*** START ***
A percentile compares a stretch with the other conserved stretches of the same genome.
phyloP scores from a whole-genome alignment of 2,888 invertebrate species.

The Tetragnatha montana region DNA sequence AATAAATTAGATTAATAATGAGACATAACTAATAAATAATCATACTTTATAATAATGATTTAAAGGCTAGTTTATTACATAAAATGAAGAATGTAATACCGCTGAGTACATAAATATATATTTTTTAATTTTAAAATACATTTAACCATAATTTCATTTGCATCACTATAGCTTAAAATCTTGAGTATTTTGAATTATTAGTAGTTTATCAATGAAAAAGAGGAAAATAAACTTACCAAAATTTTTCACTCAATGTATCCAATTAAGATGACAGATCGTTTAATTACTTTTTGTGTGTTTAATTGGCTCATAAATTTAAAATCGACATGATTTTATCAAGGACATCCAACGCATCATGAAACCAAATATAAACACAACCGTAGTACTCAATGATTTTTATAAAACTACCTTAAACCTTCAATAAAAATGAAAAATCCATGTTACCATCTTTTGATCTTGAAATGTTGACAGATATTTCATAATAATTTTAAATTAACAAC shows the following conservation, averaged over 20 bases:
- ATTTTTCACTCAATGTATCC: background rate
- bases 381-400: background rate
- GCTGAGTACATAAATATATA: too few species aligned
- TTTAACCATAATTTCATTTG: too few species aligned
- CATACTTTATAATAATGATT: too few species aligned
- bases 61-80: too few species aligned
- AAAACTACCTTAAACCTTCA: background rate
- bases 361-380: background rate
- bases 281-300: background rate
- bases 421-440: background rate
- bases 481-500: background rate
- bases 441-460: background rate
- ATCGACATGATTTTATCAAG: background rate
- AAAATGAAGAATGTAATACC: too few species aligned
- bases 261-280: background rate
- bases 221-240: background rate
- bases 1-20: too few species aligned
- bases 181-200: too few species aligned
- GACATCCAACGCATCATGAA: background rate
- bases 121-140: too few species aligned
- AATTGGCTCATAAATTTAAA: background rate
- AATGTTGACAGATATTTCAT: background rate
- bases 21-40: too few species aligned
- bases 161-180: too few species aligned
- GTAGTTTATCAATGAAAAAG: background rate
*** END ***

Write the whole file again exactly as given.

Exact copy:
A percentile compares a stretch with the other conserved stretches of the same genome.
phyloP scores from a whole-genome alignment of 2,888 invertebrate species.

The Tetragnatha montana region DNA sequence AATAAATTAGATTAATAATGAGACATAACTAATAAATAATCATACTTTATAATAATGATTTAAAGGCTAGTTTATTACATAAAATGAAGAATGTAATACCGCTGAGTACATAAATATATATTTTTTAATTTTAAAATACATTTAACCATAATTTCATTTGCATCACTATAGCTTAAAATCTTGAGTATTTTGAATTATTAGTAGTTTATCAATGAAAAAGAGGAAAATAAACTTACCAAAATTTTTCACTCAATGTATCCAATTAAGATGACAGATCGTTTAATTACTTTTTGTGTGTTTAATTGGCTCATAAATTTAAAATCGACATGATTTTATCAAGGACATCCAACGCATCATGAAACCAAATATAAACACAACCGTAGTACTCAATGATTTTTATAAAACTACCTTAAACCTTCAATAAAAATGAAAAATCCATGTTACCATCTTTTGATCTTGAAATGTTGACAGATATTTCATAATAATTTTAAATTAACAAC shows the following conservation, averaged over 20 bases:
- ATTTTTCACTCAATGTATCC: background rate
- bases 381-400: background rate
- GCTGAGTACATAAATATATA: too few species aligned
- TTTAACCATAATTTCATTTG: too few species aligned
- CATACTTTATAATAATGATT: too few species aligned
- bases 61-80: too few species aligned
- AAAACTACCTTAAACCTTCA: background rate
- bases 361-380: background rate
- bases 281-300: background rate
- bases 421-440: background rate
- bases 481-500: background rate
- bases 441-460: background rate
- ATCGACATGATTTTATCAAG: background rate
- AAAATGAAGAATGTAATACC: too few species aligned
- bases 261-280: background rate
- bases 221-240: background rate
- bases 1-20: too few species aligned
- bases 181-200: too few species aligned
- GACATCCAACGCATCATGAA: background rate
- bases 121-140: too few species aligned
- AATTGGCTCATAAATTTAAA: background rate
- AATGTTGACAGATATTTCAT: background rate
- bases 21-40: too few species aligned
- bases 161-180: too few species aligned
- GTAGTTTATCAATGAAAAAG: background rate